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Mickey Mantle: The Sports Profile

"I figure I got all the breaks. Otherwise I'd have been in the mines."

The news that that Mickey Mantle's memorabilia will be auctioned off in the near future brought back into focus the life and times of the great one they called "The Mick" 

In 1949, there were not a lot of scouts watching the semipro Baxter Springs, Oklahoma Whiz Kids. But super scout Tom Greenwade of the Yankees was all over the Whiz Kids' shortstop from Commerce, Oklahoma, Mickey Mantle, named after the great catcher Mickey Cochrane.

"I now know how scout Krichell must have felt the first time he saw Lou Gehrig," Greenwade said. "Mickey possessed tremendous power from both sides of the plate, had blinding speed and a great arm."

Greenwade and Mantle's father Mutt worked out a deal sitting in the scout's 1947 Oldsmobile in parking lot during a rain delay one day. Mantle was signed for a bonus of $1,150 and a salary of $140 a month.

In two minor league seasons, the kid they called the "Commerce Comet" made 102 errors. But he hit .317 in 1949 and .383 with 26 homers and 136 RBIs in 1950.  He was clocked running from home to first base in .3.1 seconds. "You should time him going from first to second," Bill Dickey said. "That's when he's really moving."

"He was a real country boy," Whitey Ford recalled. "All shy and embarrassed. He arrived with a straw suitcase and two pairs of slacks and one blue sports jacket that probably cost about eight dollars."

"Mickey Mantle came into the 1951 Phoenix rookie camp as a young phenom," recalled Andy Carey who was also a young phenom on the scene. " He came up as a shortstop but in this game he was playing centerfield and he lost the ball in the sun and fell down. There was a big scurry of scouts and trainers. They thought they lost the damn franchise."   

In spring training 1951 Casey Stengel switched Mantle to the outfield and said: "I never saw a player who had greater promise. That young fellow has me terribly confused. He should have a year in Triple A ball but with his combination of speed and power he should win the triple batting crown every year. In fact, he should do anything he wants to do."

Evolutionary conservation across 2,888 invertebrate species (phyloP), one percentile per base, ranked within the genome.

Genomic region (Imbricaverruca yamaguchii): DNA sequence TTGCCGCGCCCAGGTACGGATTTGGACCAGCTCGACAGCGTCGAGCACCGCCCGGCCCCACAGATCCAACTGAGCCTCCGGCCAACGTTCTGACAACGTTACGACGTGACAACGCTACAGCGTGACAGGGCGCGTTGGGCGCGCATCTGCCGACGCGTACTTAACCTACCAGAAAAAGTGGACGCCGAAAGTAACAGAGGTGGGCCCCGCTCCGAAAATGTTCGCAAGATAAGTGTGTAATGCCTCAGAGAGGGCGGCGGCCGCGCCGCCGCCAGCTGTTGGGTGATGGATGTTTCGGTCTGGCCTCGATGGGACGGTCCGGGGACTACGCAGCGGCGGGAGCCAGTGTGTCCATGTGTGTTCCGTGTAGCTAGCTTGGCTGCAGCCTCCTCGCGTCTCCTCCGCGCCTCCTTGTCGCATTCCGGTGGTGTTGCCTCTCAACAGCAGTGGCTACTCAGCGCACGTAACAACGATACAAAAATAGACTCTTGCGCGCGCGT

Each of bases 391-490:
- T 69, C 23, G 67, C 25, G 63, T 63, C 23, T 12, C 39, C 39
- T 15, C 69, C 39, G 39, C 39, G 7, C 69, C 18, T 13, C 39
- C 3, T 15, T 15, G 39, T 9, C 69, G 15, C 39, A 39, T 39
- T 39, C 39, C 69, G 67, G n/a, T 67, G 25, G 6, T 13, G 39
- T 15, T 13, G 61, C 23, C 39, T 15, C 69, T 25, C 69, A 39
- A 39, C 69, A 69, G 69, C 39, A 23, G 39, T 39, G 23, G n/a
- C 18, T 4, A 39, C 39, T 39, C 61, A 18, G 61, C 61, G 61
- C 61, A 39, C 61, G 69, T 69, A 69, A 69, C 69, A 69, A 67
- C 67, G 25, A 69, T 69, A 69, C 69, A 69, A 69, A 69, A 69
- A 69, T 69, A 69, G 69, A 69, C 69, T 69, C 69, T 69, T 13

Only 19 years old, Mickey Mantle made his major league debut on April 17, 1951 playing right field next to Joe DiMaggio in center. It was an exciting time for him, but he had difficulty adjusting to big league pitching. Sent down on July 15th to the Yankee Kansas City farm team, Mantle continued to struggle and toyed with the idea of quitting.

"I thought I raised a ballplayer," his father Mutt told him." You're nothing but a coward and a quitter." Then the father started packing the son's bags. Mantle changed his mind.

In the very next game Mantle broke out of his slump after 40 games and 50 RBI's with Kansas City, Mantle was back with the Yankees. His rookie numbers were respectable: .267, 13 home runs, 65 RBIs.

In Game 2 of the 1951 World Series, running down a fly ball hit by Willie Mays that was caught by DiMaggio, Mantle's spikes caught in a drainpipe covering, and he tore up his right knee. The mishap foreshadowed the tough luck and injury bug that would haunt Mantle through the 2,401 games he played in his 18 year Yankee career. 

In 1952, with DiMag retired, Mantle moved to centerfield. The Yankees became his team, and he became the most feared hitter on the most successful team in history. Able to run like the wind until the injuries finally had their way with his body, Mantle hit tape measure home runs and also hit for average. He was the first power-hitting switch-hitter, the greatest switch hitter of all time.